Location and space (geography): limiting for us is level ground, coupled with a sunny southern exposure in an open area, so options were few and the decision was made rather quickly. Coincidentally, it was not far from our potting shed. The space would allow a maximum size, 12 feet x 20 feet, and we would have to bring in a yard or two of soil in order to make it slightly more level.
: for this project, the low tunnel was not an option since we wanted to walk upright.
Strength and durability: occasional winter storms bring high winds from the coast, and with our extremely rocky soil, we would anchor all metal stubs in cement before attaching the steel bows.
Planned usage: we decided upon in-ground plantings with two raised beds on the west side to include salad greens, spinach, kale, broccoli, cabbage, cauliflower... On the opposite side would be a raised work table for seedlings and an area for planting a favorite heirloom tomato, 1 or 2 pepper plants, an eggplant, and anything else we might be able to squeeze in.
Affordability: a large beautiful greenhouse would be wonderful, but too expensive. Keeping within a budget is always a priority.

Neither my husband nor I have any background in construction or engineering, but we do possess common sense, logic, can read and follow directions (most of the time), and are patient (well, that is in degrees also... ). We have seen examples of hoop houses, and with all the information available from the internet, we knew we could do this. It might not be perfect, but it would serve our purpose.

We bought the steel anchoring stubs, the 17 gauge bent steel bows and greenhouse-grade polyethylene from a supplier, but everything else was purchased at our local lumber and hardware store.

The north end wall was done in plywood, but the south end was framed and covered in poly. I wanted to be sure we had as much light as possible from the southern exposure in order to compensate for our cloudy rainy days here in the Pacific Northwest.

Some adjustments will have to be made as temperatures begin to warm and stabilize. The fixed lower side walls will be undone and replaced with a roll-up device in order to ventilate and regulate the temperature of the summer months.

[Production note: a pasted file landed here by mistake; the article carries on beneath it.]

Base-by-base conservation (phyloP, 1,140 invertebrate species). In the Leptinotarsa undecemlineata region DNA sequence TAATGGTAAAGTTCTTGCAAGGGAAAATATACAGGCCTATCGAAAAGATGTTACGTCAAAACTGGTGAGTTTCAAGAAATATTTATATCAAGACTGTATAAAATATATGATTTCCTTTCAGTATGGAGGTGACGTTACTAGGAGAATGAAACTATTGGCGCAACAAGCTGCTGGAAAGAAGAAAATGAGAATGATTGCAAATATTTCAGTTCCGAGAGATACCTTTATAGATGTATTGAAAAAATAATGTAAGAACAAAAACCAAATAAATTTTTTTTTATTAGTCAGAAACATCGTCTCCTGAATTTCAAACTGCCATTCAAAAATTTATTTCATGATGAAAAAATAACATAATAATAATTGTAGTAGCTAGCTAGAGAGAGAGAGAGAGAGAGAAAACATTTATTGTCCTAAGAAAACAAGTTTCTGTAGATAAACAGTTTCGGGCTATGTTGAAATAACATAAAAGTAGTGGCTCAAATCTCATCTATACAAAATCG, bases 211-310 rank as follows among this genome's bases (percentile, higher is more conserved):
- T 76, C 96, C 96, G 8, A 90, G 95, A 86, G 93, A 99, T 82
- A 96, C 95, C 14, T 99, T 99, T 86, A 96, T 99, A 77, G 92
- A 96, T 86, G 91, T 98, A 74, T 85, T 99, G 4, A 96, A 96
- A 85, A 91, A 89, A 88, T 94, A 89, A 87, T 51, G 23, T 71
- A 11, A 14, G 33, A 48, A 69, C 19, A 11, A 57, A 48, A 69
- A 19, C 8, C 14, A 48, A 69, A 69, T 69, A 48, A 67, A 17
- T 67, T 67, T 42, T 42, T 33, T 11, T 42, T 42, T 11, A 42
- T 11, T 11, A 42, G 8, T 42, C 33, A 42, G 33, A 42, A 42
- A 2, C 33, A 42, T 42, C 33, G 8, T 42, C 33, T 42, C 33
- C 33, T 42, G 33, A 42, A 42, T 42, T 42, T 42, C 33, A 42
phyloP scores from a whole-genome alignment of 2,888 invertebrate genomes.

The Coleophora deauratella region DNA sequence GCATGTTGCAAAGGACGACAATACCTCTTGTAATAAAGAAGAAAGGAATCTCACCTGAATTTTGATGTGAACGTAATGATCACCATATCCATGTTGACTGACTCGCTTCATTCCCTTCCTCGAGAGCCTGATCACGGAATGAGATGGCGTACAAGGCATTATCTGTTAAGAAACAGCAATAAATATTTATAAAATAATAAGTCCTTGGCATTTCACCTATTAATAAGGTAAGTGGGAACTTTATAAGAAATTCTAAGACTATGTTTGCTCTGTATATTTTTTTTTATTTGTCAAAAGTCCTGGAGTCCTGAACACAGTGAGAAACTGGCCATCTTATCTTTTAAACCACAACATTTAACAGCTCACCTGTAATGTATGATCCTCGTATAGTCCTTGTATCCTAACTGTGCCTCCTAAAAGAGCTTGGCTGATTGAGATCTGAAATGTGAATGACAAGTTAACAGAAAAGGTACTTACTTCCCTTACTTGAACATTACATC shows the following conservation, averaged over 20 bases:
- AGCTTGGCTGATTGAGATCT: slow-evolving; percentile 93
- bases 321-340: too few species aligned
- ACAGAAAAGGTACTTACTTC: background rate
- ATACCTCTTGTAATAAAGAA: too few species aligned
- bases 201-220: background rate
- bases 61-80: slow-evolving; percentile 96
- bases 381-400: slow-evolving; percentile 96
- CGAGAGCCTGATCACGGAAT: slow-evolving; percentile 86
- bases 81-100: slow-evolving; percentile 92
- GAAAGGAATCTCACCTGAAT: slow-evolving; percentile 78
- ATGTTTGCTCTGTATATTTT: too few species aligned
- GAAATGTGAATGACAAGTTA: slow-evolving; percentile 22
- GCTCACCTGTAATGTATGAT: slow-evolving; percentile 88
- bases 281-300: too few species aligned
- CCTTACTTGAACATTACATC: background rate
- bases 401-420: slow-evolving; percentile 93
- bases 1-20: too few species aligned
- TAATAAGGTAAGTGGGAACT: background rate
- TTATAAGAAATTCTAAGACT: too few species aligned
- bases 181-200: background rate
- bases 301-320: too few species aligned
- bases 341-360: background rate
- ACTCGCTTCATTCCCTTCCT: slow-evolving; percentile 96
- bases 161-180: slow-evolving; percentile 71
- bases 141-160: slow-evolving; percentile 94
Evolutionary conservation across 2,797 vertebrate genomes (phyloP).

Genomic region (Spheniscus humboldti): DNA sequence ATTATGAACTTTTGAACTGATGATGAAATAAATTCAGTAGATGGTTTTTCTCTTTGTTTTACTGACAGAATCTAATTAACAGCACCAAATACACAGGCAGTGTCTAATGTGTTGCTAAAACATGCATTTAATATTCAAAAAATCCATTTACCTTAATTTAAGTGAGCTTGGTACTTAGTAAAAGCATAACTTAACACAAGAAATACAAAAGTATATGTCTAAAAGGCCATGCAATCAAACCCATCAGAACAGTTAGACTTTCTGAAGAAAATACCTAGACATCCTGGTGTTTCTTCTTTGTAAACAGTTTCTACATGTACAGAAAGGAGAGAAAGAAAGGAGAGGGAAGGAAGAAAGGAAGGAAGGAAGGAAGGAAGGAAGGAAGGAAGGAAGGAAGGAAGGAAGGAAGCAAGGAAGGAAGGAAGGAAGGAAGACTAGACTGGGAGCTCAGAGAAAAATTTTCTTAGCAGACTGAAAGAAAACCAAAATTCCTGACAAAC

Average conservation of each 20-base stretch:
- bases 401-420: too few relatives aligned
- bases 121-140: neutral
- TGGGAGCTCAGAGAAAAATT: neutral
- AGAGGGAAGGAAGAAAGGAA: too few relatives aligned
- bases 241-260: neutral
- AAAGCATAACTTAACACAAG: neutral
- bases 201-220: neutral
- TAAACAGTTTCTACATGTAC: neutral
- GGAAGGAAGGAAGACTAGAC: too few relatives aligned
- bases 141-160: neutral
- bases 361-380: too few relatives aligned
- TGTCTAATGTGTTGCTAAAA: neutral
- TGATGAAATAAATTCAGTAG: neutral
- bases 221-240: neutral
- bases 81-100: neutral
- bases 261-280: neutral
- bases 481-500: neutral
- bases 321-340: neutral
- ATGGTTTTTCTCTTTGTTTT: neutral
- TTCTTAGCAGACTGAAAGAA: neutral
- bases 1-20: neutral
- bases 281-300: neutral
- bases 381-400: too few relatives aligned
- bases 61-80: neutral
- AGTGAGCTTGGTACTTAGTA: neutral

If you are considering constructing a hoop house of any kind, be sure to sit down and discuss your needs, make a plan, read and research before you begin.

We gardeners are an optimistic lot, always looking forward and preparing for the next spring, a new season of growth, and doing what is best for the health of our families.

Thursday, January 6, 2011

It's A New Day, A New Year

Another year to live!
To banish worry, doubt, and fear,
To love and laugh and give!

This bright new year is given me
To live each day with zest . . .
To daily grow and try to be
My highest and my best!

I have the opportunity
Once more to right some wrongs,
To pray for peace, to plant a tree,
And sing more joyful songs!”

~ William Arthur Ward

Visit SkyWatch here
for beautiful skies around the world

Where did it go... 2010 that is?

If your life is as ours, there never seems to be enough time in the day to accomplish all we thought we could. And although the body reminds... you really shouldn't be doing that, the mind takes over and says I'm anxious to go at it. Today is a new day, a new month, a new year, I am one year older, and it is another year to live!

We accomplished much last year: ordered our new organic heirloom seeds and made soil blocks for seed starting; enjoyed the spring flower garden and made a few more raised beds for vegetables; harvested our produce, canned salsa, pickles and pesto... ; heirloom tomatoes were frozen... we cooked, traveled a bit, enjoyed the many birds and wildlife in our garden. We continue to appreciate the fruits of our labor, love our time with family, friends and neighbors, and of course share our ideas here and appreciate learning from each of you, our friends around the world.

Now we look forward to this years gardening season. Can you believe I already ordered and received 5 new heirloom bean seeds? I don't know where I am going to plant them, but we will find a space.

Additionally, Pete and I have been extremely busy this past week trying to get our hoop house (high tunnel) completed in between rain drops and below freezing temperatures. If all goes well, we should have it pretty well under wrap this afternoon with sunny skies and 47 degrees F. Now how excited do you think I am about getting an early start on some lettuce, spinach, brassicas... and extending our growing season?